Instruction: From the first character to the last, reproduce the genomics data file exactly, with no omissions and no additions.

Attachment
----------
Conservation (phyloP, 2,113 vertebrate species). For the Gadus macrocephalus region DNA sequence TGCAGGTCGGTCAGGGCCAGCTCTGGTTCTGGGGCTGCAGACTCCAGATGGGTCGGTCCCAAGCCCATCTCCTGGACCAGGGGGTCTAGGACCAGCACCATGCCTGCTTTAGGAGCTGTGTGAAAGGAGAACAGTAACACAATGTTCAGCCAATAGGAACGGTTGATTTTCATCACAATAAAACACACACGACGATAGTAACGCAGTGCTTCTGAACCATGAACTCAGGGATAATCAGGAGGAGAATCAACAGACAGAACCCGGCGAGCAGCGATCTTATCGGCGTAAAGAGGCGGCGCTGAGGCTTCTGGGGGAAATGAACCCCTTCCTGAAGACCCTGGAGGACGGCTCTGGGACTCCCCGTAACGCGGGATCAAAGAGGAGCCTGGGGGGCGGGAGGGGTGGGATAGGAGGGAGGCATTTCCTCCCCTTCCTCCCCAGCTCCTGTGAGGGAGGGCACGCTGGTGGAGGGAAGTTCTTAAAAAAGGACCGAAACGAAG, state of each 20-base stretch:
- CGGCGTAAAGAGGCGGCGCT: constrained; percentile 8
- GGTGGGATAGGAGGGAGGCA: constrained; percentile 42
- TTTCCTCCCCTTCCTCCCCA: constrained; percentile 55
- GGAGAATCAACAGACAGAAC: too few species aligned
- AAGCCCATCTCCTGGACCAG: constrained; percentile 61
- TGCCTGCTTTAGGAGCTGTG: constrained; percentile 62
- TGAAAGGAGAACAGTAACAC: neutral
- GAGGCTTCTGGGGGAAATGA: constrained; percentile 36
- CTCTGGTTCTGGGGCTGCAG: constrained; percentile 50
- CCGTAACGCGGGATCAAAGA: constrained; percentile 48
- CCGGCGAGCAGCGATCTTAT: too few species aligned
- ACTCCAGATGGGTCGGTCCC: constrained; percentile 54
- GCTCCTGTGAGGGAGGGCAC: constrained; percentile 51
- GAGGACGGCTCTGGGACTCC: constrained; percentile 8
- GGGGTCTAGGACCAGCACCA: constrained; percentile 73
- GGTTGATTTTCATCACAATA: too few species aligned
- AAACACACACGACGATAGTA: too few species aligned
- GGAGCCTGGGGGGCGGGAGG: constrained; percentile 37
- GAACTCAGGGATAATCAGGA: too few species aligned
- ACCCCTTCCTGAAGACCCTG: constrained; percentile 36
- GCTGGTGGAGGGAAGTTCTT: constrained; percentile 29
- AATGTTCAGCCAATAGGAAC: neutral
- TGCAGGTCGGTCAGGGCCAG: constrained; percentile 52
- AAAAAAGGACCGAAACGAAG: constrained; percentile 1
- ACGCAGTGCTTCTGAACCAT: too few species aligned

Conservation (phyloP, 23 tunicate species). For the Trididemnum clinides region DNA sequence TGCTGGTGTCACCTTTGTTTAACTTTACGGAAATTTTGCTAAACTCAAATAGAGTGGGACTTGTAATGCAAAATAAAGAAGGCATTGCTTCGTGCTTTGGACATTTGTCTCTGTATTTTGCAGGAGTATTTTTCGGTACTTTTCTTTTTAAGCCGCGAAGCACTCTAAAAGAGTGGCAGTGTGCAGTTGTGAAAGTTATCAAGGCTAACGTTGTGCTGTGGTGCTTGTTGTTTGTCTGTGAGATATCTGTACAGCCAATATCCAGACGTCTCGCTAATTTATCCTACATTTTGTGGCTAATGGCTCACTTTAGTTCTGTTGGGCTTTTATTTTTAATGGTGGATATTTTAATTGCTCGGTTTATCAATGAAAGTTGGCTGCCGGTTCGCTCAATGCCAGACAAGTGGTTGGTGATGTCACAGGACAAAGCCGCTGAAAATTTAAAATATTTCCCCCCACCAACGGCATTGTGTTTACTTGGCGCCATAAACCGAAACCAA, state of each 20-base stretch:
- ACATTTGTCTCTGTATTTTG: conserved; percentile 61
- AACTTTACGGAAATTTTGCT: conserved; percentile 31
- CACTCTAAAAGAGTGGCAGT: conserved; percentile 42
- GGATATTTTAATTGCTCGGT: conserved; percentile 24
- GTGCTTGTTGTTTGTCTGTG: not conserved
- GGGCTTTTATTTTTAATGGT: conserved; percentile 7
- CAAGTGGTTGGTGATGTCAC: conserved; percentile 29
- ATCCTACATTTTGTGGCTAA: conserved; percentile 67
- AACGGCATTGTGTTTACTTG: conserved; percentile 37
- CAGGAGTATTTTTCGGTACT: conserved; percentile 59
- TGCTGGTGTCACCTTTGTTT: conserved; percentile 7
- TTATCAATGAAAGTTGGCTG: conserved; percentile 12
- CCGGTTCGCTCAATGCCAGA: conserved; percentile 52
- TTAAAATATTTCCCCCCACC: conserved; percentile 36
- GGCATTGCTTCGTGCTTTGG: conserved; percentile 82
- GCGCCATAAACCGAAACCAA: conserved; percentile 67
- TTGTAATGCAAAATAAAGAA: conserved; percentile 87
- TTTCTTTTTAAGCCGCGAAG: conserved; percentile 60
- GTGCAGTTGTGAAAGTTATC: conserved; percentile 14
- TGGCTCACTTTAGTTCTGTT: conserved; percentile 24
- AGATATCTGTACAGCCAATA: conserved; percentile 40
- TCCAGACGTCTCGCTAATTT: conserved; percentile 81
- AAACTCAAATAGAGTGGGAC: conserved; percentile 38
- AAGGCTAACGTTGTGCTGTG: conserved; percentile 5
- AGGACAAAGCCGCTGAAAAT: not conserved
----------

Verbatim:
Conservation (phyloP, 2,113 vertebrate species). For the Gadus macrocephalus region DNA sequence TGCAGGTCGGTCAGGGCCAGCTCTGGTTCTGGGGCTGCAGACTCCAGATGGGTCGGTCCCAAGCCCATCTCCTGGACCAGGGGGTCTAGGACCAGCACCATGCCTGCTTTAGGAGCTGTGTGAAAGGAGAACAGTAACACAATGTTCAGCCAATAGGAACGGTTGATTTTCATCACAATAAAACACACACGACGATAGTAACGCAGTGCTTCTGAACCATGAACTCAGGGATAATCAGGAGGAGAATCAACAGACAGAACCCGGCGAGCAGCGATCTTATCGGCGTAAAGAGGCGGCGCTGAGGCTTCTGGGGGAAATGAACCCCTTCCTGAAGACCCTGGAGGACGGCTCTGGGACTCCCCGTAACGCGGGATCAAAGAGGAGCCTGGGGGGCGGGAGGGGTGGGATAGGAGGGAGGCATTTCCTCCCCTTCCTCCCCAGCTCCTGTGAGGGAGGGCACGCTGGTGGAGGGAAGTTCTTAAAAAAGGACCGAAACGAAG, state of each 20-base stretch:
- CGGCGTAAAGAGGCGGCGCT: constrained; percentile 8
- GGTGGGATAGGAGGGAGGCA: constrained; percentile 42
- TTTCCTCCCCTTCCTCCCCA: constrained; percentile 55
- GGAGAATCAACAGACAGAAC: too few species aligned
- AAGCCCATCTCCTGGACCAG: constrained; percentile 61
- TGCCTGCTTTAGGAGCTGTG: constrained; percentile 62
- TGAAAGGAGAACAGTAACAC: neutral
- GAGGCTTCTGGGGGAAATGA: constrained; percentile 36
- CTCTGGTTCTGGGGCTGCAG: constrained; percentile 50
- CCGTAACGCGGGATCAAAGA: constrained; percentile 48
- CCGGCGAGCAGCGATCTTAT: too few species aligned
- ACTCCAGATGGGTCGGTCCC: constrained; percentile 54
- GCTCCTGTGAGGGAGGGCAC: constrained; percentile 51
- GAGGACGGCTCTGGGACTCC: constrained; percentile 8
- GGGGTCTAGGACCAGCACCA: constrained; percentile 73
- GGTTGATTTTCATCACAATA: too few species aligned
- AAACACACACGACGATAGTA: too few species aligned
- GGAGCCTGGGGGGCGGGAGG: constrained; percentile 37
- GAACTCAGGGATAATCAGGA: too few species aligned
- ACCCCTTCCTGAAGACCCTG: constrained; percentile 36
- GCTGGTGGAGGGAAGTTCTT: constrained; percentile 29
- AATGTTCAGCCAATAGGAAC: neutral
- TGCAGGTCGGTCAGGGCCAG: constrained; percentile 52
- AAAAAAGGACCGAAACGAAG: constrained; percentile 1
- ACGCAGTGCTTCTGAACCAT: too few species aligned

Conservation (phyloP, 23 tunicate species). For the Trididemnum clinides region DNA sequence TGCTGGTGTCACCTTTGTTTAACTTTACGGAAATTTTGCTAAACTCAAATAGAGTGGGACTTGTAATGCAAAATAAAGAAGGCATTGCTTCGTGCTTTGGACATTTGTCTCTGTATTTTGCAGGAGTATTTTTCGGTACTTTTCTTTTTAAGCCGCGAAGCACTCTAAAAGAGTGGCAGTGTGCAGTTGTGAAAGTTATCAAGGCTAACGTTGTGCTGTGGTGCTTGTTGTTTGTCTGTGAGATATCTGTACAGCCAATATCCAGACGTCTCGCTAATTTATCCTACATTTTGTGGCTAATGGCTCACTTTAGTTCTGTTGGGCTTTTATTTTTAATGGTGGATATTTTAATTGCTCGGTTTATCAATGAAAGTTGGCTGCCGGTTCGCTCAATGCCAGACAAGTGGTTGGTGATGTCACAGGACAAAGCCGCTGAAAATTTAAAATATTTCCCCCCACCAACGGCATTGTGTTTACTTGGCGCCATAAACCGAAACCAA, state of each 20-base stretch:
- ACATTTGTCTCTGTATTTTG: conserved; percentile 61
- AACTTTACGGAAATTTTGCT: conserved; percentile 31
- CACTCTAAAAGAGTGGCAGT: conserved; percentile 42
- GGATATTTTAATTGCTCGGT: conserved; percentile 24
- GTGCTTGTTGTTTGTCTGTG: not conserved
- GGGCTTTTATTTTTAATGGT: conserved; percentile 7
- CAAGTGGTTGGTGATGTCAC: conserved; percentile 29
- ATCCTACATTTTGTGGCTAA: conserved; percentile 67
- AACGGCATTGTGTTTACTTG: conserved; percentile 37
- CAGGAGTATTTTTCGGTACT: conserved; percentile 59
- TGCTGGTGTCACCTTTGTTT: conserved; percentile 7
- TTATCAATGAAAGTTGGCTG: conserved; percentile 12
- CCGGTTCGCTCAATGCCAGA: conserved; percentile 52
- TTAAAATATTTCCCCCCACC: conserved; percentile 36
- GGCATTGCTTCGTGCTTTGG: conserved; percentile 82
- GCGCCATAAACCGAAACCAA: conserved; percentile 67
- TTGTAATGCAAAATAAAGAA: conserved; percentile 87
- TTTCTTTTTAAGCCGCGAAG: conserved; percentile 60
- GTGCAGTTGTGAAAGTTATC: conserved; percentile 14
- TGGCTCACTTTAGTTCTGTT: conserved; percentile 24
- AGATATCTGTACAGCCAATA: conserved; percentile 40
- TCCAGACGTCTCGCTAATTT: conserved; percentile 81
- AAACTCAAATAGAGTGGGAC: conserved; percentile 38
- AAGGCTAACGTTGTGCTGTG: conserved; percentile 5
- AGGACAAAGCCGCTGAAAAT: not conserved